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Observing January 5: AL to hold rallies, BNP denied nod

Flag of Awami League and Bangladesh Nationalist Party

The Awami League will hold rallies and bring out processions in Dhaka to mark “Victory Day for Democracy” today but its arch-rival the BNP was denied permission to hold any rallies in the capital to mark what it calls "Democracy Killing Day".

The Awami League will hold two separate rallies on Banani ground and Bangabandhu Avenue, apart from “gala” celebrations across the country, said a press release of the party.

AL General Secretary Obaidul Quader called on AL activists and supporters to observe the day in the final year of the incumbent government.

Dhaka Metropolitan Police denied the BNP permission for holding a rally at the Suhrawardy Udyan today, the fourth anniversary of the 2014 parliamentary election which the party boycotted.

“We have been denied permission for the rally," Shahid Uddin Chowdhury Annie, publicity affairs secretary of BNP, told The Daily Star after a meeting with the DMP authorities yesterday.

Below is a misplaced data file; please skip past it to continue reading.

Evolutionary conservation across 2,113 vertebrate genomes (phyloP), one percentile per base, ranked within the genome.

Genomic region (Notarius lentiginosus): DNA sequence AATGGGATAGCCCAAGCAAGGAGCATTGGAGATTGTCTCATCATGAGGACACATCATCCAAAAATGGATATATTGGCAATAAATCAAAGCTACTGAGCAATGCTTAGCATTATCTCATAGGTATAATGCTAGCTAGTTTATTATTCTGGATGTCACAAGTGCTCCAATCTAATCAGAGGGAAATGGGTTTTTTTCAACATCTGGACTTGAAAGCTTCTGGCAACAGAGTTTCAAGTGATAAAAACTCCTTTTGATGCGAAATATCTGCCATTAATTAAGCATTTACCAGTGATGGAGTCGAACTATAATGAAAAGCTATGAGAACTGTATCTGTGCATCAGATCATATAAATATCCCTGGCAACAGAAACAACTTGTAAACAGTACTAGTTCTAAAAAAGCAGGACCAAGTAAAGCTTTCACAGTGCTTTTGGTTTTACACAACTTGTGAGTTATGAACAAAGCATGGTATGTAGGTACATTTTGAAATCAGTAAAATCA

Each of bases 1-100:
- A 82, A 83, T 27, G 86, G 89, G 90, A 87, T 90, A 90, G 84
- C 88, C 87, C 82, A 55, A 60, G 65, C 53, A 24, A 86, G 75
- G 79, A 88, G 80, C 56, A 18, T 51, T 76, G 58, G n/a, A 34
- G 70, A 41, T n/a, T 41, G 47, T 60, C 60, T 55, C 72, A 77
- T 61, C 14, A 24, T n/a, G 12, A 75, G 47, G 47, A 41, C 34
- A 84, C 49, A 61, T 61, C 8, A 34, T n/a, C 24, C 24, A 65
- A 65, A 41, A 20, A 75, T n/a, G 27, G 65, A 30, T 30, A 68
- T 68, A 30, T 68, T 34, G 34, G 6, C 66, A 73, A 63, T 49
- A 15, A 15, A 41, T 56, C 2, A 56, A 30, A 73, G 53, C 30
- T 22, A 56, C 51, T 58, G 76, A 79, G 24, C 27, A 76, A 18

Abdus Salam and Abul Khoyer Bhuiyan, advisers to BNP Chairperson Khaleda Zia were also in the meeting.

BNP's high ups would reveal their next course of action via press conference scheduled for today at the party's Nayapaltan headquarters, Annie said.

The last parliamentary election was held on January 5, 2014, amid controversy as the BNP, main opposition in the immediate past parliament, and most other political parties boycotted the polls terming it “farcical and one-sided”. At least 153 lawmakers were elected uncontested in the 10th parliament.

In 2015, on the first anniversary of the day, violence erupted across the country centring rally and counter rally of the parties. The situation remained turbulent for weeks.

The BNP was not granted permission for its rally then. Police kept Khaleda confined to her Gulshan office by blocking the streets in front of her office with sand-laden trucks.

Only the ruling AL men were on the streets, celebrating the day as "Victory Day for Democracy".

An angry Khaleda called for a countrywide non-stop blockade from January 6 to topple the government. The blockade went on until the last week of March.

At least 95 people were killed and about 1,500 injured in arson attacks on public transports during the blockade. Most of them were ordinary citizens. Another 45 got killed in "shootouts" with law enforcement agencies. About half of them were allegedly involved in the arson attacks.